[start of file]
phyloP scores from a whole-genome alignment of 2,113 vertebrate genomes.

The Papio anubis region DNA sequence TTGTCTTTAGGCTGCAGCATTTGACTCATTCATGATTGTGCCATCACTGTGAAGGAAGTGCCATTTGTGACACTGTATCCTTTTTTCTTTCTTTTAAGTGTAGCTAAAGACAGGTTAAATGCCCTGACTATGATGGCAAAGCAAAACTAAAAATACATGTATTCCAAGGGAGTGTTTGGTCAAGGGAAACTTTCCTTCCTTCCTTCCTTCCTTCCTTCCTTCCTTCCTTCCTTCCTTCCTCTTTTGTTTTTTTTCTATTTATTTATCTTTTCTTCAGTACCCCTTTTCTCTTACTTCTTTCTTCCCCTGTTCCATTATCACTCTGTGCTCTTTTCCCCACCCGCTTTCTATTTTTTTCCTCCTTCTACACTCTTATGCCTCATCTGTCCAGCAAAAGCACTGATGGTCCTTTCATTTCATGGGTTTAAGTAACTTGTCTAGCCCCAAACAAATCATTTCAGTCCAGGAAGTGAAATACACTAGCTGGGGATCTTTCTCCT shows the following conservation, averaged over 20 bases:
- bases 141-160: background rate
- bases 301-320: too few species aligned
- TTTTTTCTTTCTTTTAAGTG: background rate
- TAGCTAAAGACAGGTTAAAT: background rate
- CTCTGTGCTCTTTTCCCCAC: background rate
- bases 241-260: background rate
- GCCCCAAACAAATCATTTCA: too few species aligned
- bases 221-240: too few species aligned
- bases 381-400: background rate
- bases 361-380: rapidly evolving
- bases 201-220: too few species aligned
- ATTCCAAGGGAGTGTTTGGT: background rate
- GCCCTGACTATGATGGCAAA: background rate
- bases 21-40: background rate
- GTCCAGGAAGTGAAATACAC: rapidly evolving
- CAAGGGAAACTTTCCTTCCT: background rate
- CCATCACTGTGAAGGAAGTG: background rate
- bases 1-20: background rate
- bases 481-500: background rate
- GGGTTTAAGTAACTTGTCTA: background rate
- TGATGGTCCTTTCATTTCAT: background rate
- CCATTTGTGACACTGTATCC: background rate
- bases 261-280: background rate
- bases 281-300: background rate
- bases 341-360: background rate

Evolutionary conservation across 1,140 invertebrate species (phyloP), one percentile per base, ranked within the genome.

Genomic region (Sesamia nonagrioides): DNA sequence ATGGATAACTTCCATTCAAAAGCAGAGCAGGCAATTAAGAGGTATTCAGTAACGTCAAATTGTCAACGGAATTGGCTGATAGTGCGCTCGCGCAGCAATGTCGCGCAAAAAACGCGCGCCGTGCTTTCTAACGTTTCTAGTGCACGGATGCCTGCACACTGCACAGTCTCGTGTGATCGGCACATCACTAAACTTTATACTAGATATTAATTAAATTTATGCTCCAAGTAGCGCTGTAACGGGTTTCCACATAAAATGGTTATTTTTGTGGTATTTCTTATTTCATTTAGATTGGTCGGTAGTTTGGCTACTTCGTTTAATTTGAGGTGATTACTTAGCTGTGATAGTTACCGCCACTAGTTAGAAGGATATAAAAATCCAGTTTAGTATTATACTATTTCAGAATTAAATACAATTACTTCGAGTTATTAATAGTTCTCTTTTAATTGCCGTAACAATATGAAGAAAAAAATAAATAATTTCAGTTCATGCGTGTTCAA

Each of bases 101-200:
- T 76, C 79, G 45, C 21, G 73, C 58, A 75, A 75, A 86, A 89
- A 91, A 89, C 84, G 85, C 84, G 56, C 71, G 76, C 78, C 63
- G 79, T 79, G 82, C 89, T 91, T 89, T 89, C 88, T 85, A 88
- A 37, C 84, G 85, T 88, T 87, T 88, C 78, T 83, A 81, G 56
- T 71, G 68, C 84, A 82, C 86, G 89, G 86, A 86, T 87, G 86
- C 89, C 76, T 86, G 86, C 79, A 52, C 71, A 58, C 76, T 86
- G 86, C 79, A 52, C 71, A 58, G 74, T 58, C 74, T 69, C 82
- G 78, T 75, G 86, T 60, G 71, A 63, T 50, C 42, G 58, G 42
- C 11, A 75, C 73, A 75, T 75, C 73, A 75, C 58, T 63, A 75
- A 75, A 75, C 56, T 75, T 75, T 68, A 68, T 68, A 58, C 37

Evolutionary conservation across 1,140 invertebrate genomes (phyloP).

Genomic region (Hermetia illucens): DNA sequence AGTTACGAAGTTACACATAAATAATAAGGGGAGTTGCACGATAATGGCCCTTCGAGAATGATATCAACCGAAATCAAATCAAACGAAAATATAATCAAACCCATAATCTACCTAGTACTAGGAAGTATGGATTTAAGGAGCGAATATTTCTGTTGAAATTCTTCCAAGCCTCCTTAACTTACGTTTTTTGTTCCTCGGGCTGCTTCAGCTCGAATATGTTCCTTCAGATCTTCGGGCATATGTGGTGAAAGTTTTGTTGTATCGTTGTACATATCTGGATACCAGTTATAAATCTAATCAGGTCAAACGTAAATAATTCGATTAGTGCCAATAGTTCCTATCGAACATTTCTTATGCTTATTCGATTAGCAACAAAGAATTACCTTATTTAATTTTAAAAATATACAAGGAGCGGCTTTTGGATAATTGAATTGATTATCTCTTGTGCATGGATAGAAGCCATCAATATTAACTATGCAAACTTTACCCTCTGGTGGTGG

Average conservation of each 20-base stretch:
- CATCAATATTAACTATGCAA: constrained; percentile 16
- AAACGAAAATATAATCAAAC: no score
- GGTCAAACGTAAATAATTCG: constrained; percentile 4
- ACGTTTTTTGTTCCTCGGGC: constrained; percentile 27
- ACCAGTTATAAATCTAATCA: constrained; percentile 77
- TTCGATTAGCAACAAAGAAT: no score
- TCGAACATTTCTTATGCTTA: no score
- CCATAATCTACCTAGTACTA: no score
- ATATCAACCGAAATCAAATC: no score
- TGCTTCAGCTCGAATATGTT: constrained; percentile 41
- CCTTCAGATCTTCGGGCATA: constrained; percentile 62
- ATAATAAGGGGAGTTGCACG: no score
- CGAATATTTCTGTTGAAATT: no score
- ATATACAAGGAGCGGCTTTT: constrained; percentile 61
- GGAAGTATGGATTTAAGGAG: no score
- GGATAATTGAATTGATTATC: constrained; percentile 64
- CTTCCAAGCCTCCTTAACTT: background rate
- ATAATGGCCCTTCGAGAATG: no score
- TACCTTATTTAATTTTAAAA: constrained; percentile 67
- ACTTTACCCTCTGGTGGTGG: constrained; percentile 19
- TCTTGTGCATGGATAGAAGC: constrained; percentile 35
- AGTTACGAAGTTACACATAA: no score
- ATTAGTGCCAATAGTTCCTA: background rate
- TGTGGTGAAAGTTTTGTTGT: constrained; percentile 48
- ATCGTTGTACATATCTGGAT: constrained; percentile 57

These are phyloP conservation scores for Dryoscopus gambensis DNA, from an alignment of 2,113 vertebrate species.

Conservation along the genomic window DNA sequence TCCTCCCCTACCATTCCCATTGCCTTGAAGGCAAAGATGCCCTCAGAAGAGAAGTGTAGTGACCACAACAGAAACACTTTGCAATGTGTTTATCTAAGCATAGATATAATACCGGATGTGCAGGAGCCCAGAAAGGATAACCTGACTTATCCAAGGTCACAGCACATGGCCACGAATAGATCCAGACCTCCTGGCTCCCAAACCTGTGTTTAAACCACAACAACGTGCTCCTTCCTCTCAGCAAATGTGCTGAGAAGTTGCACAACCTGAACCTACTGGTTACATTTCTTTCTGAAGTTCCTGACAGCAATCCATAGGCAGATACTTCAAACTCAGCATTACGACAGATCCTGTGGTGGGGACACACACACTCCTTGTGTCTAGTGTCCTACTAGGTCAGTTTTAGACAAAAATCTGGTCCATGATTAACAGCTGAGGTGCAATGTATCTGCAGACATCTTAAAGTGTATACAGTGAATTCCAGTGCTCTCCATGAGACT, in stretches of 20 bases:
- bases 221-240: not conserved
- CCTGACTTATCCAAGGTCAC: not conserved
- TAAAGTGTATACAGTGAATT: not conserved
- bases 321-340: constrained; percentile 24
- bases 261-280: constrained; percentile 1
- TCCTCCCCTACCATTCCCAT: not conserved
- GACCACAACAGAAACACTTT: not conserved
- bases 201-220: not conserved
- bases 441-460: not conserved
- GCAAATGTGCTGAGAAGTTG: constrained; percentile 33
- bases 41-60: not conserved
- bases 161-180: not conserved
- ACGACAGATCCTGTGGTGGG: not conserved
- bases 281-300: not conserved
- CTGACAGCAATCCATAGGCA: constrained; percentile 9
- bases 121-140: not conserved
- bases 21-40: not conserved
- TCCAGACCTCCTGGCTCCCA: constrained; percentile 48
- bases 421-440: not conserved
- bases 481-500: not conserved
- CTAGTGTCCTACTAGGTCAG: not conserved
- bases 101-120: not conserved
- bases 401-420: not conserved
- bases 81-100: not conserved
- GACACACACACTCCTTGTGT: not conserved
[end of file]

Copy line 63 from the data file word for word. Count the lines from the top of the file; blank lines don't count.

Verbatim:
- ACTTTACCCTCTGGTGGTGG: constrained; percentile 19